Back in June, Congressman Van Taylor (R-TX) promoted a letter in support of a bailout for commercial real estate, in particular the hotel commercial mortgage-backed securities (CMBS) market. Along with 104 Representative co-signers, Taylor argued that significant federal support was necessary to prevent a wave of foreclosures and “permanent job loss in multiple industries and communities across the country.” Taylor told the Wall Street Journal that “This started with employees in my district calling and saying, ‘I lost my job.’”
The argument that bailing out hotel real estate owners would preserve jobs is, as we’ve previously explained, simply not credible. Now that Rep. Taylor’s ideas have been introduced in a bill he’s dubbed the Helping Open Properties Endeavor (HOPE) Act, the 105 letter signers have dwindled to only a handful of co-sponsors.
Why haven’t the letter-signers joined the legislation? It certainly didn’t help that journalists found serious issues with the idea:
- The Wall Street Journal reported that “the biggest beneficiaries of any assistance could be large real-estate owners affiliated with properties that owe troubled hotel debt.” The hotel owner with the most money in troubled CMBS properties was Dallas billionaire Monty Bennett, whose affiliated companies (Ashford Hospitality Trust, Braemar Hotels, and Ashford Hotels Inc.) at the time had loans valued at nearly $2.3 billion with special servicers.
- The Huffington Post narrated how American Hotel and Lodging Association (AHLA) lobbyist Chip Rogers bragged in an interview that his group had created the letter, and had gotten Congress to change the rules of the Paycheck Protection Program to help hotels. (An AHLA spokesperson said Rogers simply misspoke about orchestrating the letter.) An expert interviewed by the outlet assailed the letter: “This is sort of special pleading for one group.”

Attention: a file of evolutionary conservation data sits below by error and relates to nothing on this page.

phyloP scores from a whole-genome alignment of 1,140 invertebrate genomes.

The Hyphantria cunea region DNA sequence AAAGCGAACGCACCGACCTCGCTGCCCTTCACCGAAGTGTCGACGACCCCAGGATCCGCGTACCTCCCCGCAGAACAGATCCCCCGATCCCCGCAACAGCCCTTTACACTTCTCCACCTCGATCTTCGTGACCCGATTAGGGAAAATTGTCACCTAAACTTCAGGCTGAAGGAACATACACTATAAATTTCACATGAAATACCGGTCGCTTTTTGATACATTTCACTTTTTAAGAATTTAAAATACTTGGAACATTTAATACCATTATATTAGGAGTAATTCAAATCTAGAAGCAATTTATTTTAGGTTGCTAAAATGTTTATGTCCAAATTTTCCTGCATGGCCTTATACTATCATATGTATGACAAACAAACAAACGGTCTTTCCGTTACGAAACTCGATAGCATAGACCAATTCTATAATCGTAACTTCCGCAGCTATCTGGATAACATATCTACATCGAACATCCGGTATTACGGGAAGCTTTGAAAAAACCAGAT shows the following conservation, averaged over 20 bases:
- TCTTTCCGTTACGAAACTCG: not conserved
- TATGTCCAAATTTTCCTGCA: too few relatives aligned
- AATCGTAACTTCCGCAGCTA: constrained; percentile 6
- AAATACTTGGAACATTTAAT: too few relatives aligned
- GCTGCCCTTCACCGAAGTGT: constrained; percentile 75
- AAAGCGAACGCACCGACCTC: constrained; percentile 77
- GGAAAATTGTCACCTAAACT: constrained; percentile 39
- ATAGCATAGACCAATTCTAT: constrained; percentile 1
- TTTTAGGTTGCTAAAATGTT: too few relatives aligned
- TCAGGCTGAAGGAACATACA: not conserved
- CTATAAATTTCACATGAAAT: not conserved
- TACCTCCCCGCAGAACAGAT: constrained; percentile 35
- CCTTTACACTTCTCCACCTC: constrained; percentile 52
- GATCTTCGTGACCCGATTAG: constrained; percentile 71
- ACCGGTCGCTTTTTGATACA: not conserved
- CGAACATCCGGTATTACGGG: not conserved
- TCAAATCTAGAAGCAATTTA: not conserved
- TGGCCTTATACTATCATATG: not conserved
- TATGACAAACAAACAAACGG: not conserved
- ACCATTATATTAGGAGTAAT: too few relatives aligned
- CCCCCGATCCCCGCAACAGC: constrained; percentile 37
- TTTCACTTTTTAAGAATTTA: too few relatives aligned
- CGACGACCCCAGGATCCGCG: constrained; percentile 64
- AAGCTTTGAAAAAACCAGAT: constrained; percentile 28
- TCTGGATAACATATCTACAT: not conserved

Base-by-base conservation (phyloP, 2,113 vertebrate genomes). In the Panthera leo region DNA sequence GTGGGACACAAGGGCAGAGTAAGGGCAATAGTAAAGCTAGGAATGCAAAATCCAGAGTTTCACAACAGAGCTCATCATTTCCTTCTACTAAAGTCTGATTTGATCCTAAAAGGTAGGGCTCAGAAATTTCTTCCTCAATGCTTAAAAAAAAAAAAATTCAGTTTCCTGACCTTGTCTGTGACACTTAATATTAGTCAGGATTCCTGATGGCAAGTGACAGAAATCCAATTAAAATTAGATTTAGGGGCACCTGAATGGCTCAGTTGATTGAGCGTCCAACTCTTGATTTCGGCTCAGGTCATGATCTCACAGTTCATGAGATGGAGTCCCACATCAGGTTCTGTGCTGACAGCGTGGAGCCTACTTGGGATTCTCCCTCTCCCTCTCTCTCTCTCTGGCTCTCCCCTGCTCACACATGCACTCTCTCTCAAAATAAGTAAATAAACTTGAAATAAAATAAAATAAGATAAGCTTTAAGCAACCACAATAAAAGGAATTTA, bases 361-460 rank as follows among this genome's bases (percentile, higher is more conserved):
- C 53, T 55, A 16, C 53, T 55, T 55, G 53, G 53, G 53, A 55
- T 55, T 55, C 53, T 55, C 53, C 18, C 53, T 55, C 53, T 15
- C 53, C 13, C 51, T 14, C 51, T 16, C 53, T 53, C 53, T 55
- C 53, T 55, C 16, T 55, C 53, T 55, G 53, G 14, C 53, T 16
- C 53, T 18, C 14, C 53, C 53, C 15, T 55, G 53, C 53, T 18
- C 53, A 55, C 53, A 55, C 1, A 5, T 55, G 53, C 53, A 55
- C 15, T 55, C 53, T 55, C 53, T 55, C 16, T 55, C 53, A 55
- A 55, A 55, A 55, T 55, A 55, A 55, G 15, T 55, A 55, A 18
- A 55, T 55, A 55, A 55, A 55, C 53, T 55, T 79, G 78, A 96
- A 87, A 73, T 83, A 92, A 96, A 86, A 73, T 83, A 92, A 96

Consequently, when Rep. Taylor introduced the HOPE Act on July 29, it only attracted two co-sponsors. Even Congressman Denny Heck (D-WA), who had been a leader on the letter, was conspicuously absent. (Nine more co-sponsors have since joined as of 8/11/20.)
Who has come out in favor of the bill? Rep. Taylor issued a press release with statements in support of the bill from several industry associations including AHLA, the Asian-American Hotel Owners Association, the International Council of Shopping Centers, and NAIOP, the Commercial Real Estate Development Association. None of the unemployed workers who Taylor says prompted him to pursue this legislation were quoted.
The Commercial Real Estate Finance Council (CREFC), the industry association for the commercial and multifamily real estate finance industry, issued a press release with the cautious sub-headline, “Efforts appreciated but need further refinement.” “CREFC remains hopeful that a technical correction that does not require any additional appropriation to the CARES Act will address the commercial real estate industry’s needs,” the release concluded.
Financial Times columnist John Dizard best summed up the hard road ahead that a CMBS bailout faces:
“It seems very unlikely that $400bn or $500bn of federal money will go into propping up commercial property values. It is just a piece of theatre that lenders and borrowers can point to — magic government money. Commercial real estate will have to be entirely restructured in the US. More equity and less . . . hope. Starting next year. So burn the furniture and lobby for a government cheque.”